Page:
Power to the people

The last two candidates in the AP Government mock presidential election vie for the vote of their peers


Every year, students in Mr. Henges and Ms. Vaquez’s AP Government class run a mock election where they can sign up to participate as a candidate, voter, campaign worker, media member or another role. 

After several months of hard work and dedication, seniors Logan Galimi (D) and Diego Uribe (R) became the last standing Democrat and Republican nominees in the AP Gov mock presidential election. 

Galimi was inspired to run in the mock election because of both his interest in politics and in finding out how to best suit the needs of those around him.

“I enjoy looking at data and trying to find the best way to help people, and being a policymaker is the epitome of doing that. You have to listen to different people and figure out how to help them, and I think that’s super cool,” Galimi said. 

Each student starts out with $2800, which is the maximum amount of money anyone can give to a candidate this year in the current U.S. election. To simulate what it’s like in the real election, different candidates have different amounts of money to begin with.

“People can donate to whoever they’d like, and some [candidates] just randomly started off with more money [than others],” said Galimi.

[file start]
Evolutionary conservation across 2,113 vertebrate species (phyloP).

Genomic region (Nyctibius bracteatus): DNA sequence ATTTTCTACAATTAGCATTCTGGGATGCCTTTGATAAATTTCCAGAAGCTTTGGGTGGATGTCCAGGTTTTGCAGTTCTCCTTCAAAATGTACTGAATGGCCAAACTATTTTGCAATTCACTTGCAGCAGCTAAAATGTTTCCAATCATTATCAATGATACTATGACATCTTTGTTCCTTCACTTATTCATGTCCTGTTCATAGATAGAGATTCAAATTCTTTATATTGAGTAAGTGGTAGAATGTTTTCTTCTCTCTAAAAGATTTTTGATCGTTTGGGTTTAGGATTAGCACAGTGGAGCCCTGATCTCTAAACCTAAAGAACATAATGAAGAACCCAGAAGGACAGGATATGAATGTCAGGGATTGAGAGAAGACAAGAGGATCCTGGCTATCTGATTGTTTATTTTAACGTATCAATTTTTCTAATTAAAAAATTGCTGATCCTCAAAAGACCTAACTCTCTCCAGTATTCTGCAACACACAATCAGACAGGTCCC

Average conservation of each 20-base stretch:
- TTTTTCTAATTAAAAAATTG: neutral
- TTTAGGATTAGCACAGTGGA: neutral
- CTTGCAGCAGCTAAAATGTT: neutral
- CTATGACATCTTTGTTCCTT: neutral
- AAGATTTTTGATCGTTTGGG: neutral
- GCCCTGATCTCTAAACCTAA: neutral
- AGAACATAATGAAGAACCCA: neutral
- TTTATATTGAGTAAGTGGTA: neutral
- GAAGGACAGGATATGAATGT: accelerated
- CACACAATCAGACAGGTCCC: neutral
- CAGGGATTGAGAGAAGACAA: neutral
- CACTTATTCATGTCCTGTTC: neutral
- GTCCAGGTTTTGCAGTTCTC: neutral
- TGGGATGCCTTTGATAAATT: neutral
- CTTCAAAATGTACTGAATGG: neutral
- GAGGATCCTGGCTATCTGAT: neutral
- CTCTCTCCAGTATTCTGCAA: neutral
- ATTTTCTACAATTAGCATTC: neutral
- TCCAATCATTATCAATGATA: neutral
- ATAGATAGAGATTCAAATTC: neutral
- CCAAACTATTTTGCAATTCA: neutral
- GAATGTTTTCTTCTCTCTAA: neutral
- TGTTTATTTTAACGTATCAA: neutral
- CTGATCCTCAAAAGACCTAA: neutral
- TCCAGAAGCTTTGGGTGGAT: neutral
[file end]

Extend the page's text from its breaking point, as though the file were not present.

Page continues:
Although he has many Democratic policies, Galimi has made it clear that his main goal is to aid and represent the American people, regardless of their political affiliation. 

“When my team and I were coming up with policies, we were more focused on what are the things that are going to help people,” Galimi said. “We’re hoping the Republicans and Independents will see what we’re proposing is actually going to help.”

Galimi’s opponent, Diego Uribe, has a similar outlook on how he hopes his policies will affect people positively despite the majority of student voters being Democratic. 

“I’ve been really frustrated by looking at what’s in our political climate right now, and [running] in [this] election is an attempt to put my policies out there and see if people like them. I look at what policies will actually help us and the American people,” Uribe said. 

As a Republican running in a heavily Democratic area, Uribe is at a disadvantage when compared to Galimi, which has created unique challenges when attempting to attract student voters.

“In order to win the presidency, you want to have centrist views that you know [will] appeal to Democratic voters. I think that’s the challenge trying to figure out policies when you’re Republican [in] a heavily Democratic area. One of our strategies is to just have fun and think of something new and different,” said Uribe. “My campaign manager and I really enjoyed innovating and creating something new. I’m not doing too good [in] the polls, but at the end of the day, I tried my best and that’s what matters.”